A block diagram of the architecture of the CORDIC processor 26 is shown in FIG. 2. This particular architecture of the CORDIC processor 26 is illustrated as a non-limiting example, in that other CORDIC architectures for other applications of specific trigonometric algorithms can be used to perform modulation and/or demodulation of an analog waveform within the scope of the present invention. The 16 MSW from the X bus is multiplexed into the X-register 28 through a multiplexer 40, and into the Z-phase register 32 through a multiplexer 42. The 16 bit data word from the Y bus is multiplexed into the Y-register 30 through a multiplexer 44. An output of the X-register 28 is applied to a barrel shifter 46, and the output of the Y-register is applied to a barrel shifter 48. Additionally, an output from the X-register 28 is applied to an ALU 50 along with an output from the barrel shifter 48, and an output of the Y-register 30 is applied to an ALU 52 along with an output of the barrel shifter 46, as shown. The ALUs 50 and 52 perform addition and subtraction functions in the CORDIC processor 26. Likewise, an output from the Z-phase register 32 is applied to an ALU 54 to perform addition and subtraction functions. An output from the ALU 50 is applied to the multiplexer 40 to be multiplexed into the X-register 28, an output of the ALU 52 is applied to the multiplexer 44 to be multiplexed to the Y-register 30, and an output of the ALU 54 is multiplexed into the Z-phase register 32 by the multiplexer 42. A single bit S-register 56 of the Y-register 30 and a single bit S-register 58 of the Z-phase register 32 are applied to a multiplexer 60. These signals are multiplexed by the multiplexer 60 into the ALUs 50, 52 and 54, as shown.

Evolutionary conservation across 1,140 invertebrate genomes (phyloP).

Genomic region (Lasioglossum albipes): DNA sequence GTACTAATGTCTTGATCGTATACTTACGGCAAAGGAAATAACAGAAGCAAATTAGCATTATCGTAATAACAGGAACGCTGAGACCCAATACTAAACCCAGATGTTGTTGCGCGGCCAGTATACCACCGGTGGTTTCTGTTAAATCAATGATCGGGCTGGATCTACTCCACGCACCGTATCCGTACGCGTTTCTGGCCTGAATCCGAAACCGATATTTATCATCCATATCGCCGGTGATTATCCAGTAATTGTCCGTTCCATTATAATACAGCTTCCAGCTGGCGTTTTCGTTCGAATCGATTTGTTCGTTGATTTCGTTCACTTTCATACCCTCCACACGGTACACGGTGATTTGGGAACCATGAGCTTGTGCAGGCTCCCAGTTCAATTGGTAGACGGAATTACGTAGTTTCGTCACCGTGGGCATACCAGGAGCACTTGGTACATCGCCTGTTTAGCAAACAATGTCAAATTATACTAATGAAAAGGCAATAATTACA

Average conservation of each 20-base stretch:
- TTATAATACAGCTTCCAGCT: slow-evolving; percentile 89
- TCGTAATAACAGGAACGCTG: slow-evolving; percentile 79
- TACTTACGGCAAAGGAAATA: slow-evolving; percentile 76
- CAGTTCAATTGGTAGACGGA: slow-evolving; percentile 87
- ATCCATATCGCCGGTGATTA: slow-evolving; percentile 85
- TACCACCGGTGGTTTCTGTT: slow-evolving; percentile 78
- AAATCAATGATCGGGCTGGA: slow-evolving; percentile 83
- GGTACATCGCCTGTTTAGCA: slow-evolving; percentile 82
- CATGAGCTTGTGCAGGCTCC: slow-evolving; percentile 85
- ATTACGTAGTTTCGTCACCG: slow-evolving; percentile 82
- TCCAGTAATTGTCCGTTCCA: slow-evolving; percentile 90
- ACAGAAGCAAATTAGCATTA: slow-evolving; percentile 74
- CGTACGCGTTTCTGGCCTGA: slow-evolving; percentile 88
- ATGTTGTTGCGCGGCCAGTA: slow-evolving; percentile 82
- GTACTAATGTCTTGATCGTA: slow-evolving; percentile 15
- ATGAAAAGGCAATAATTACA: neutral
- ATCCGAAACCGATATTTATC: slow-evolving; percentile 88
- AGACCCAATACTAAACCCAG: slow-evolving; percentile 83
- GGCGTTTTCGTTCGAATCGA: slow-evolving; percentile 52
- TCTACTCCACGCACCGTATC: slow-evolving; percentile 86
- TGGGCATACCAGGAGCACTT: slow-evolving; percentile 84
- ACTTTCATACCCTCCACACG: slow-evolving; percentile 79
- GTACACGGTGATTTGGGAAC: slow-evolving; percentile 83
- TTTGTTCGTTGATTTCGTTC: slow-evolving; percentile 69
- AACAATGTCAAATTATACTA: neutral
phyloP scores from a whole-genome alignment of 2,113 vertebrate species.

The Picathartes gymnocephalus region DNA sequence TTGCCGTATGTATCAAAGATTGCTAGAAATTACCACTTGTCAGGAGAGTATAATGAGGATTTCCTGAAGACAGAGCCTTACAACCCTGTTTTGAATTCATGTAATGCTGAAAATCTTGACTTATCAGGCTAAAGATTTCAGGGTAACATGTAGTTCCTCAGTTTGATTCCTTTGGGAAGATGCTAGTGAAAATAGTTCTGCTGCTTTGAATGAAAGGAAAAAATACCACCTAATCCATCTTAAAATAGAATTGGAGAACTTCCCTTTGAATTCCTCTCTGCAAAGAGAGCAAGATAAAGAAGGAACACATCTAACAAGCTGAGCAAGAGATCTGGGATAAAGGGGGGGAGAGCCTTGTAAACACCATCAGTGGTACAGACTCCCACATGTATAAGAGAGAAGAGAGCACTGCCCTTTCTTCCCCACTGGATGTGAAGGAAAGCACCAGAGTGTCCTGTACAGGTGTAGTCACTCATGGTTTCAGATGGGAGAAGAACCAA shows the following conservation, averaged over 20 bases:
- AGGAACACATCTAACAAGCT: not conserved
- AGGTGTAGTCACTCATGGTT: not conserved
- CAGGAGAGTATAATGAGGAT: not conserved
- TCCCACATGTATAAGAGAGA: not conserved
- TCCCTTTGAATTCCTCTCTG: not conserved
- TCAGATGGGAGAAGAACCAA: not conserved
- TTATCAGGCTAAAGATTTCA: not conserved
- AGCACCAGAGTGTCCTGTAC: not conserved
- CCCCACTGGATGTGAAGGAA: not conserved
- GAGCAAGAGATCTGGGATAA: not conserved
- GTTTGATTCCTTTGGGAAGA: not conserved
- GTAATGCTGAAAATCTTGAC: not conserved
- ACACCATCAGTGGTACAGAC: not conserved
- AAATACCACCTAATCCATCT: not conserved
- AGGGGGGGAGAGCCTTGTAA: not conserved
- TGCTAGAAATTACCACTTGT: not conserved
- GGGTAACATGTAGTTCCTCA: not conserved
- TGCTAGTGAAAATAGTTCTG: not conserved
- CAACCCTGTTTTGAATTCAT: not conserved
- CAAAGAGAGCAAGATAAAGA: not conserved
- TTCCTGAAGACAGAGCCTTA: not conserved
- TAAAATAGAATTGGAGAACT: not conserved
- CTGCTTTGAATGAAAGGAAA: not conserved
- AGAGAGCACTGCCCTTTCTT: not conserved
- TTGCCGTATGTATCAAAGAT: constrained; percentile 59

An output from an index register 62 is applied to the barrel shifters 46 and 48, and to a phase table 64. An output of the phase table 64 is applied to the ALU 54 as a phase increment signal. Additionally, an output of the index register 62 is applied to a register 66. The output of the register 66 is applied to the index register 62 and to a register 68.
The CORDIC processor 26 as depicted in FIG. 2 operates in an iterative manner. The iterative operation of a CORDIC algorithm for the CORDIC processor 26 is well known in the art (see for example Blahut referenced above) and therefore, this operation need not be discussed in detail.